Come Out and Play

Ringaleveo 1,2,3…1,2,3…1,2,3!  This was a war cry that could be heard almost every day of the week when we had no school- teams of kids from the age of 6 to 11 roving the dense streets of Queens on the prowl.  This game was the predecessor to Manhunt, involving capturing and hauling competitors who were hiding on garage roofs or in basement window wells to “jail.”  In the 70’s, we were on the streets every minute that we were not in school.  While eating our sugar-sweetened cereals early in the morning, we listened for the first calls to “come out and play”, and off we went.  Most days we would be gone until we got hungry; then a quick grilled cheese sandwich and back out until dinner.  We roamed for blocks collecting as many as three dozen kids and then, game on.

Another favorite of ours was Stoop Ball.  It was only much later that I realized most kids did not grow up with stoops and therefore had no idea about this one.  One kid would chuck the spaldeen or pinky ball at the stoop while the rest of the group had to try and catch it as it bounced back over their heads.  We would spend hours perfecting the hits off the stoop; sometimes there were just two of us, sometimes half a dozen.  Often younger siblings were coerced into playing fielder as the older one practiced. I am pleased to see that the kids at the school where I teach play this at recess- it really takes me back.

Spud was another game we played a lot.  Every player had a number.  “It” threw the large playground ball up in the air as high as she or he could, and yelled someone’s number.  That kid had to run in and catch the ball and yell “stop.”  Everyone froze, and the new “it” had to throw the ball from where she or he caught it, and try to hit another player.  We played this one for hours.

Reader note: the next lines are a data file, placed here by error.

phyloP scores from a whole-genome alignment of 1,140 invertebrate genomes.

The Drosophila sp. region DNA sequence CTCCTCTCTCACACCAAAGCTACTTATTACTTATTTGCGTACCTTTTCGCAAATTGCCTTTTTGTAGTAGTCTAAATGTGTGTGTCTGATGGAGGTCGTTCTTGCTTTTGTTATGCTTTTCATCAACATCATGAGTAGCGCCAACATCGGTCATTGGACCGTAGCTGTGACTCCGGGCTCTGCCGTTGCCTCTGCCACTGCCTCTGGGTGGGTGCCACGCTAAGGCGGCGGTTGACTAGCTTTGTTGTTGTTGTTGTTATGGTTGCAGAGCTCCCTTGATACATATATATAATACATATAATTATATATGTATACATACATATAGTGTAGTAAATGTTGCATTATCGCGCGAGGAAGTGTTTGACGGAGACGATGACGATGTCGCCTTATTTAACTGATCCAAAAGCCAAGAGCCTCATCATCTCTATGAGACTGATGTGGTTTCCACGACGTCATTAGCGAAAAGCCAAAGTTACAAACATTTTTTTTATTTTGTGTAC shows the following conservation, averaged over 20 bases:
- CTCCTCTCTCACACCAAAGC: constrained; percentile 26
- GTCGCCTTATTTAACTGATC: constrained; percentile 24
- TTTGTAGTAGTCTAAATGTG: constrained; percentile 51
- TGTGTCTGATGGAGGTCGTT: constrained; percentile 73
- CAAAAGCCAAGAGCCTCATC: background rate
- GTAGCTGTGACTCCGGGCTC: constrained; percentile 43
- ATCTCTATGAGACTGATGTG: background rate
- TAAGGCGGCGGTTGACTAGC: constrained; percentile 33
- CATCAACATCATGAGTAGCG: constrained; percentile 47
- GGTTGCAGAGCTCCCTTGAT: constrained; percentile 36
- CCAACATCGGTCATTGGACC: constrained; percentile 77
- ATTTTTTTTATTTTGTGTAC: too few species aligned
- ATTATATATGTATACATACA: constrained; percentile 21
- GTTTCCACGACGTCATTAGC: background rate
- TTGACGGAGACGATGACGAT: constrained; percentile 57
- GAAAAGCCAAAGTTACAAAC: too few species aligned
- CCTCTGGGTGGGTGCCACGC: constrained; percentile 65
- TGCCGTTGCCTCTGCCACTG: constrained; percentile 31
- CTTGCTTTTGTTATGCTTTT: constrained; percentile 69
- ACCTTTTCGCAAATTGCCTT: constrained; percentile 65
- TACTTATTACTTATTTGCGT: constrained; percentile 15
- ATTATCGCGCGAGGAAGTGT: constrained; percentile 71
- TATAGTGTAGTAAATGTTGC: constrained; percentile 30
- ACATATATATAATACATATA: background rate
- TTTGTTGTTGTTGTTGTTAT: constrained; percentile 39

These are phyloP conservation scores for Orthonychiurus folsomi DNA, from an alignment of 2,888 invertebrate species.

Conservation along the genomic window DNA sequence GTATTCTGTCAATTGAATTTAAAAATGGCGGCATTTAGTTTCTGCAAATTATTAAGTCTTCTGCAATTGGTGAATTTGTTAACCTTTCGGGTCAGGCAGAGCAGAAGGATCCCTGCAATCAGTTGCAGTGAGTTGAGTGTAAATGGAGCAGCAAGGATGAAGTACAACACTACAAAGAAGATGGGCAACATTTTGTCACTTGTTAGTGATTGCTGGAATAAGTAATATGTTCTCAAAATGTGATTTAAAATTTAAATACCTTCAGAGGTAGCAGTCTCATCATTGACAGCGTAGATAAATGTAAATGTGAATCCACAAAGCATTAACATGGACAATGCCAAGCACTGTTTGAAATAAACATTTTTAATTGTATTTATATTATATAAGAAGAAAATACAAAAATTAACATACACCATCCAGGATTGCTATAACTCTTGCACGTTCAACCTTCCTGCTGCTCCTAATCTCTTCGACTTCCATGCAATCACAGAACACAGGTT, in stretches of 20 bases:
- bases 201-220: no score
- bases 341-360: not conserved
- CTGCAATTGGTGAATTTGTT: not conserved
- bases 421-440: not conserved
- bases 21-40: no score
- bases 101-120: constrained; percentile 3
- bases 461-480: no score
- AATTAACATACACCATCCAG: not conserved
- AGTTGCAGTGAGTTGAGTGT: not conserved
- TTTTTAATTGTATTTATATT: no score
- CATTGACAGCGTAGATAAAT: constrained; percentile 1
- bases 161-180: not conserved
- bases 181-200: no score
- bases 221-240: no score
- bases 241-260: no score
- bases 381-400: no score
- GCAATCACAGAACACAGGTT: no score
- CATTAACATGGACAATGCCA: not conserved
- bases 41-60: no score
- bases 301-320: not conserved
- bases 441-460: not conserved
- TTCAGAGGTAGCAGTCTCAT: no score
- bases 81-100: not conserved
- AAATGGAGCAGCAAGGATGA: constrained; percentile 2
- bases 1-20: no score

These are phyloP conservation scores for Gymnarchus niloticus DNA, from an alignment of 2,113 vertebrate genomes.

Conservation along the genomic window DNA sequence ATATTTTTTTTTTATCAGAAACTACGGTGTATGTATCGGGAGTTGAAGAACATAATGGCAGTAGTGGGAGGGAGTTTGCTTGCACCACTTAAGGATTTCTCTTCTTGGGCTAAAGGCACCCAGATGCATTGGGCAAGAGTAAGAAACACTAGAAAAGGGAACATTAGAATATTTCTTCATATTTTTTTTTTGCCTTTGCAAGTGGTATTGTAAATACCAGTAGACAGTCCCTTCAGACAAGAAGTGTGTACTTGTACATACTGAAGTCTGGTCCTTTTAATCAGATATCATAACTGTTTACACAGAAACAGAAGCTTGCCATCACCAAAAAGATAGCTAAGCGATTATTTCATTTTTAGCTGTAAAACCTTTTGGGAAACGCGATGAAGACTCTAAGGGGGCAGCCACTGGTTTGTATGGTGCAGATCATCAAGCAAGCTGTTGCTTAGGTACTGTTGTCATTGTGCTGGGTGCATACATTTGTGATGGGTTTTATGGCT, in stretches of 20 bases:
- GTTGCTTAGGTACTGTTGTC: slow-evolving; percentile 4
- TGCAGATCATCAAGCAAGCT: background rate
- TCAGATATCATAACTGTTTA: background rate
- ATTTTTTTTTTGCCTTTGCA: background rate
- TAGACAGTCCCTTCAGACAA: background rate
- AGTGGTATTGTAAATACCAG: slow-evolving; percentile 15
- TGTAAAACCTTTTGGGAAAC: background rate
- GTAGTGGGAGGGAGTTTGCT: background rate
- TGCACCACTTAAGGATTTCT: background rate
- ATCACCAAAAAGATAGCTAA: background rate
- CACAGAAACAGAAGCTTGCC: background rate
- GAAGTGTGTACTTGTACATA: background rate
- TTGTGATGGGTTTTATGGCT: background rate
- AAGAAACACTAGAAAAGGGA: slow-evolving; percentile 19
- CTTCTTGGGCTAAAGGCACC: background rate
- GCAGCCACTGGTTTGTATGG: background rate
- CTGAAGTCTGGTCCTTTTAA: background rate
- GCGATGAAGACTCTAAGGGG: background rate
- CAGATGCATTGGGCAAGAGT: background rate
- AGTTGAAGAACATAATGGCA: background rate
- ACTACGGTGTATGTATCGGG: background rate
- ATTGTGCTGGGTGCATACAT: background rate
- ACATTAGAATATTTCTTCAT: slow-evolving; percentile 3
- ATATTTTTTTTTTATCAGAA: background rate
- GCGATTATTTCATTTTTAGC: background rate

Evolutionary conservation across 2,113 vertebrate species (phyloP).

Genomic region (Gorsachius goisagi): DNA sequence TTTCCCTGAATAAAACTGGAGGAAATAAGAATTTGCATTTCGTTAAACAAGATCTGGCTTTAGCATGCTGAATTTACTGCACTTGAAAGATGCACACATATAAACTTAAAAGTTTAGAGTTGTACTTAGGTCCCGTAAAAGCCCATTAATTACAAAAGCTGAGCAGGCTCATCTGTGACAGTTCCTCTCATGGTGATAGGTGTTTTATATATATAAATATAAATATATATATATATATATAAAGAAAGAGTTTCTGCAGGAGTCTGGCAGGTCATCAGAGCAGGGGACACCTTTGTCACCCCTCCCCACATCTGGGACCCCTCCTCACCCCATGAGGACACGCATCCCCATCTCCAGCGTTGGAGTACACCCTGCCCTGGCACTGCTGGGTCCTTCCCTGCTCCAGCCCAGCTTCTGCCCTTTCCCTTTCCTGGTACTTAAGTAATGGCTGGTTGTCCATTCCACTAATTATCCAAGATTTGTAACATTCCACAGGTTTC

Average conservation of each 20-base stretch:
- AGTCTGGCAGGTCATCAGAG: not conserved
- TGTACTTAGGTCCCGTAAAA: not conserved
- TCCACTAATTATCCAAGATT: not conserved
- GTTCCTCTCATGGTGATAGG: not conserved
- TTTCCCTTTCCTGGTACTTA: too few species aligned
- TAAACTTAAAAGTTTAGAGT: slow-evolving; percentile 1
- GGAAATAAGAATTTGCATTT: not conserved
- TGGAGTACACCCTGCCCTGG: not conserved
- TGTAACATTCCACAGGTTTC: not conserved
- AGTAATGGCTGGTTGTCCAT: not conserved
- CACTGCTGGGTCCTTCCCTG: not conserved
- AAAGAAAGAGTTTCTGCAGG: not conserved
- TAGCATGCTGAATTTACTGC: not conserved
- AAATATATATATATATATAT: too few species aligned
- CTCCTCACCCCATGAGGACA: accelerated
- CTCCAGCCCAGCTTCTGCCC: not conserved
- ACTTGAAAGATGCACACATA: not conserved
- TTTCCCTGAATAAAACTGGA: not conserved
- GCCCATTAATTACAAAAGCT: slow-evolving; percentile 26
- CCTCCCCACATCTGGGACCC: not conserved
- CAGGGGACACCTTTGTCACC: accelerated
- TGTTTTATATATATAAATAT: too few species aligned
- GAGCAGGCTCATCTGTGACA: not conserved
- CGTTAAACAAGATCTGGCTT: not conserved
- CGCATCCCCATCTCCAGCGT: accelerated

“Red rover, red rover, send Maureen over,” invited one kid from the opposite team to try to run and break through the hand- chain of the team. If I broke through, I went back to my team and it was our turn. If I couldn’t, then I had to join their team and call the next kid.  It made you feel like such a traitor.

Stickball, handball, dodgeball, cops-n-robbers, hopscotch…we played them all day and into the night.   We made up games like Freeze Tag and TV Tag when we got bored.  But we always came back to our favorites in the end.  Those games, played with no adult supervision or intervention, taught us survival skills, social skills and physical skills; problem-solving, planning, strategies and how to deal with losing and winning.   Injuries were ignored or wrapped up in dirty t-shirts until the hurt one finally went home to mecurochrome or iodine and a bandaid; injured feelings were often dealt with in the same way.  The games were tough teachers, and the players learned how to deal.  Teasing and bullying were part and parcel of the life of a city kid (as I have said- not proud of that but can’t change the facts), and we clawed our way up the social ladder during every game.   It made us all a bit lean and mean, taught us that adversity was just part of life; and probably helped me develop my “work hard, play hard” mantra.

Looking back, I can’t believe we survived our games, physically or emotionally.  It could often be brutal and bruising.  We were mostly first generation American kids, coming from a variety of cultures who shared one set of values: life isn’t fair, the strong survive, whining gets you nowhere.   It seems cold and cruel now, but that was just the way it was…

There is a video series that highlights the street games from New York City in the 70’s.  I highly recommend it for more information:

About ordinarywomanextraordinarylife

I began writing at seven years old. My first rejection was from my mother who would not come off a nickel for a hand-published and self-illustrated scary story. Over thirty-seven years of teaching writing to elementary age children, I honed my skills in storytelling; which led to the completion of my first novel, Woven.
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